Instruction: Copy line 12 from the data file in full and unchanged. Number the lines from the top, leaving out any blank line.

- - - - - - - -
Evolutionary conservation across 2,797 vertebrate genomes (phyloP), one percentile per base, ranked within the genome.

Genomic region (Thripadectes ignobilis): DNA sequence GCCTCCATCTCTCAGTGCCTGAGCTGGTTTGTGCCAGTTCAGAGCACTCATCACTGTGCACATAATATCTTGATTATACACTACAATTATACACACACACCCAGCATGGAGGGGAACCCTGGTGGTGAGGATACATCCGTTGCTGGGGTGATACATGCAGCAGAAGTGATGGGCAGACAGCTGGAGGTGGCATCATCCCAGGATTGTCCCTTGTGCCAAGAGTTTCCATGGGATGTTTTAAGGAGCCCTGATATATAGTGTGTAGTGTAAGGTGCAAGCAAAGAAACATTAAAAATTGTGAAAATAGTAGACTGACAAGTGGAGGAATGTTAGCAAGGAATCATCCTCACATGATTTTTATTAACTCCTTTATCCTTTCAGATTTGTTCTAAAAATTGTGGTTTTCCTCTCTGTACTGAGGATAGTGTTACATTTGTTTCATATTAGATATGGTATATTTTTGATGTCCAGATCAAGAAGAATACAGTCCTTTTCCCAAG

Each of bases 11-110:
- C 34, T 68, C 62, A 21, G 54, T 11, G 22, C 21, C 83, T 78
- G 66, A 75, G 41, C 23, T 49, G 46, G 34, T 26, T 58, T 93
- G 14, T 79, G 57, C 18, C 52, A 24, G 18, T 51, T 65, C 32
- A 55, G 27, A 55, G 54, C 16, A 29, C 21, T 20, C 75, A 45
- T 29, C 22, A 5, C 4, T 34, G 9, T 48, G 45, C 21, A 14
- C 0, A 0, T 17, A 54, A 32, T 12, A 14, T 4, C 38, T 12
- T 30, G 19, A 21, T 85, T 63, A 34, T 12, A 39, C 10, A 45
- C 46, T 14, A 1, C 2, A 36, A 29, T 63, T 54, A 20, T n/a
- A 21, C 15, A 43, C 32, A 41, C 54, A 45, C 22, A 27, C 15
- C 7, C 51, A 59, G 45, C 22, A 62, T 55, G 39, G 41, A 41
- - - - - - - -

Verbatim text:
- A 21, C 15, A 43, C 32, A 41, C 54, A 45, C 22, A 27, C 15